The Other Silicon Valley: The Role Of Multinational Companies In Israel’s Startup Ecosystem
Israel’s high-tech scene is famous for its small startup companies that strike it big with sweeping acquisitions, like Waze, acquired by Google in 2013 for $1.3 billion, and more recently, for major international IPOs, like Mobileye, which last month raised $890 million at a valuation of $5.31 billion. But what about the 264, big-name multinational companies (MNCs) that have made their way to Israel to establish research and development centers? How do companies like IBM, General Motors, Qualcomm, Deutsch Telekom and Google fare in the Israeli economy and what is the degree of their contribution to the success of the Innovation Nation?
At this week’s DLD Tel Aviv Conference, the managers of the five MNCs listed above expressed their opinions on the current state and future of MNCs in Israel, or “Silicon Valley: Part II,” as many at the conference like to put it. In fact, Israel was the first place outside of the United States where Fortune 500 companies like IBM and Apple established R&D centers, with MNCs contributing over $30 billion to the Israeli economy in the past decade. Almost unanimously, the members of the panel agreed that the faith of these complex and disruption-driven companies in Israel is due mainly to the undeniable engineering talent here. As CEO of Google Israel Meir Brand put it, “Israel really has superb engineering talent, which is due in part to strong academic institutions and the entrepreneurial and creative spirit that flows here.”
The panelists agreed on other reasons for the MNCs large presence here. One was the business friendly ecosystem, that promotes the venture capital, angel and startup community and is only second to Silicon Valley. Another reason was, as Arik Mimran, CEO of Qualcomm Israel, phrased it, the “can-do attitude,” a sense among MNC international VPs that Israelis are straight-forward, hard workers who are actually very driven and productive. Noting other reasons like the geographic proximity of Israel to Europe and other innovation hubs, many of the panelists agreed that the Israeli government is friendly (in terms of tax breaks) to MNCs eager to take advantage of Israeli technological talents, a facet maybe best manifested in the recent reform to establish a national authority on entrepreneurship and innovation.
How do local startups fare in the shadow of large multinationals?
When asked whether MNCs are actually contributing to the ‘brain drain’ of Israeli engineers and technological minds away from their home economy, the panel fought to strongly disprove this assertion. According to Guy Horowitz, VP of Business Development at Deutsche Telekom AG, “MNCs have an undeniably important role in the economic stance of Israel. This is because we are working towards developing the pool of knowledge, and at the expensive of rich foreigners, not small local companies.” Others like Brand asserted his opinion that the presence of MNCs in Israel actually pushes local companies to ‘keep up’ with the competition, making them more productive. General Motors Israel Director Gil Golan believes that MNCs are the best place to give Israeli engineers fresh out of school the opportunity to hone their skills and knowledge, providing them insight on the workings of international business – insight that may be used in the creation of their own startup.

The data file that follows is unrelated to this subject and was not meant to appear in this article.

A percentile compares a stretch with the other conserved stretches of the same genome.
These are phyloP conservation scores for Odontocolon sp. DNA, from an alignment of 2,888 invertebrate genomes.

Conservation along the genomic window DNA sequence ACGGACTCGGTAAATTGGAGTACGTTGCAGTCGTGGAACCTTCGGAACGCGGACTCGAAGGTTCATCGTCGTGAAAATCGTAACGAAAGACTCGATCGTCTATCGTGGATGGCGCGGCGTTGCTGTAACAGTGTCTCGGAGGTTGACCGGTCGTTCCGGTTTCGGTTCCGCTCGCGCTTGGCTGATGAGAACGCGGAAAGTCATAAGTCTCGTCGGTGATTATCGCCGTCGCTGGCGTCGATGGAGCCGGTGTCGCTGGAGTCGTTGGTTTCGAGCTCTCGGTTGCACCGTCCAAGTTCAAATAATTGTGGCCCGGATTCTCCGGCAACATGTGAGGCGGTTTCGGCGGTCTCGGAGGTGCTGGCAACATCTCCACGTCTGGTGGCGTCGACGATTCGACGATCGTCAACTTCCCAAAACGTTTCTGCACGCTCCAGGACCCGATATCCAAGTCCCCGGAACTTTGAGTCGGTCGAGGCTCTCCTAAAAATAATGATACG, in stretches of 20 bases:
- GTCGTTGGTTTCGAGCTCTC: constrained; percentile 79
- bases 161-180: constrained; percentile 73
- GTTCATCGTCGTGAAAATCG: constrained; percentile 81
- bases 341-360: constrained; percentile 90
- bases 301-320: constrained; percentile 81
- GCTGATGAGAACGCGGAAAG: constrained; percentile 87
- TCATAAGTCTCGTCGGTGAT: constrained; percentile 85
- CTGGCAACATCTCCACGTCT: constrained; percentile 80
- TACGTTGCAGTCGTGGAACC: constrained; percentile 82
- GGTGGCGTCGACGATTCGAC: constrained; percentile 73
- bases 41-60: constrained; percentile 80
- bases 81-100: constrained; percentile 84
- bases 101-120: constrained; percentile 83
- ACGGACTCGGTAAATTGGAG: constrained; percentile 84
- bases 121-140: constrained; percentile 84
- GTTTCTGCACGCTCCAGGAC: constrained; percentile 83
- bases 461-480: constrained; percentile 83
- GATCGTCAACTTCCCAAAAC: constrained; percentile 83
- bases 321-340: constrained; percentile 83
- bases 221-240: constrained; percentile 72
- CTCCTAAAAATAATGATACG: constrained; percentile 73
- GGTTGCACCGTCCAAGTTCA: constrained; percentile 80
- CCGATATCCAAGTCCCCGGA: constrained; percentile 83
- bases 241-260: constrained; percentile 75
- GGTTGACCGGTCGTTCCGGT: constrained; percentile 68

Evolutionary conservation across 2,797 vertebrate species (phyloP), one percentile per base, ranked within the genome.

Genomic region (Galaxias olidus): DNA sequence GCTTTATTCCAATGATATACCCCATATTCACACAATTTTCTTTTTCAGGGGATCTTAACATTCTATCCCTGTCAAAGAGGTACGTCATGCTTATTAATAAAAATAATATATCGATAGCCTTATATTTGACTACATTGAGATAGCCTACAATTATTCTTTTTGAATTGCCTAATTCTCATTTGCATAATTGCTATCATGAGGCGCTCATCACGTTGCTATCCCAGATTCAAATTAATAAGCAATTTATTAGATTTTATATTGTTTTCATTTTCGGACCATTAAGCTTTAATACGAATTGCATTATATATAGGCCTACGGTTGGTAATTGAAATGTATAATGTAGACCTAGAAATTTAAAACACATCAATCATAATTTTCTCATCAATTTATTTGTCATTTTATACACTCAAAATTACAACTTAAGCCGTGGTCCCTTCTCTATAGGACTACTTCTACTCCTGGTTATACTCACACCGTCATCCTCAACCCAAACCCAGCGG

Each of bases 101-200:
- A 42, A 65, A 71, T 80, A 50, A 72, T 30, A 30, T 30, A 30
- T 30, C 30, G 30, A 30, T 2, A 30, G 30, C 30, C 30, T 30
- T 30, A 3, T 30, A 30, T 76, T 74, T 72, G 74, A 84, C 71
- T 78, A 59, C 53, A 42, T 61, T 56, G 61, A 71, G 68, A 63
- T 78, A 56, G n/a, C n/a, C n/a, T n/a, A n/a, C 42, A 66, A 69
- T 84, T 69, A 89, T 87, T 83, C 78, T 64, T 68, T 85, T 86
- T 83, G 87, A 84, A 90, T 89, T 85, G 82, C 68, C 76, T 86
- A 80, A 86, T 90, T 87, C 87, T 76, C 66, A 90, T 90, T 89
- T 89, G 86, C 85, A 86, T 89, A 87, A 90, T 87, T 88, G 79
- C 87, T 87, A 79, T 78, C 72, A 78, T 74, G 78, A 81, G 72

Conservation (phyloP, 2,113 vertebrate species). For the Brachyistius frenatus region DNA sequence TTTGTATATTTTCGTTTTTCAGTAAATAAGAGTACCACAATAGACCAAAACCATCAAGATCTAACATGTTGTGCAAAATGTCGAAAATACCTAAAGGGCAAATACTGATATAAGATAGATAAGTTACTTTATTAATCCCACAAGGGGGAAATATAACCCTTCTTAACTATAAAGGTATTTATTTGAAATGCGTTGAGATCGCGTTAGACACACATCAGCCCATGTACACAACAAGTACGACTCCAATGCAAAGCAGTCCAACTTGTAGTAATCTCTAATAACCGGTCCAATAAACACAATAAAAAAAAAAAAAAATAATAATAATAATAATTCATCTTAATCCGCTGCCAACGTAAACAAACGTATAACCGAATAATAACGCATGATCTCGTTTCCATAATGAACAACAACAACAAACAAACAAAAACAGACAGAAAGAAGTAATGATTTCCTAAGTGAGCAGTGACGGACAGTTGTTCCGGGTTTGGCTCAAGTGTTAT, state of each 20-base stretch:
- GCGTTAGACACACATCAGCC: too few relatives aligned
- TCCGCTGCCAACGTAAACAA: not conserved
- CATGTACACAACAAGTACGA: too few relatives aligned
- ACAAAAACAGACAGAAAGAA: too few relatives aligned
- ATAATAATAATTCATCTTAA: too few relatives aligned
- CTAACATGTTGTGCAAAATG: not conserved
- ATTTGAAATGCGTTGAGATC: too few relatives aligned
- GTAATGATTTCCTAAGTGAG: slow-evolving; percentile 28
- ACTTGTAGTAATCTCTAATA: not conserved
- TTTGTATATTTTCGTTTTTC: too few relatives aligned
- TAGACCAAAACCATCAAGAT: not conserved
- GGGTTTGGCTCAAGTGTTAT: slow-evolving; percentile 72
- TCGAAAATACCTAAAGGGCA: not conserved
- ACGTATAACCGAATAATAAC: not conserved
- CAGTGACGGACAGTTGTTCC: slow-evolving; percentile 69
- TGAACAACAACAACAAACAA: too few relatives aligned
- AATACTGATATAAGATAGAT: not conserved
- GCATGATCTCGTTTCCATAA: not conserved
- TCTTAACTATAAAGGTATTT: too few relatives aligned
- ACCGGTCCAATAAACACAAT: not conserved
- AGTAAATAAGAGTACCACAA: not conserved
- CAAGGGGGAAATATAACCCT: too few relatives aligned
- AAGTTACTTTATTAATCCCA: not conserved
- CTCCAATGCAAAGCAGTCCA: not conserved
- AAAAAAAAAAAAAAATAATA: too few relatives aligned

Beyond their praise of the Israeli business drive, the panelists were critical of the country’s educational system. According to Brand, “Israel is enjoying the fruits of the education system that existed 30 years ago. We need to be working towards changing the supply-side problem of educating the engineers and tech brains of the future by providing higher education in mathematics at an earlier age.” Many in the panel agreed with Brand, and he even received applause for these cautionary remarks from the audience. Mimran suggested that members of the tech community should consider being teachers and that there should be more involvement of MNCs directly with school-aged children.
Despite the rich nature of the conversation that delved into most aspects of the MNC presence in Israel, one question remained unanswered: when will Israel build her own MNCs? Rick Kaplan, Country Director for IBM Israel, suggested to NoCamels that potential Israeli MNCs already exist. Take Mobileye, the Israeli company that has disrupted the automotive industry and recently filed for a billion-dollar IPO on the New York Stock Exchange, which Kaplan believes is well on its way to becoming an Israeli multinational. Or Amdocs, maybe the best example of an existing Israeli MNC, a software services company based in Israel that prides itself on employing local engineers all over the world. Yet it seems that despite international success, exits, and IPOs, Israeli companies with the potential of becoming MNCs still in large part prefer to ditch their roots for the glitz and glamour of the US and Europe. Whether a strong Israeli MNC is still a far-off fantasy or an imminent reality has yet to be determined, but in the meantime, no one is complaining about the economic contribution of powerful MNCs in Israel.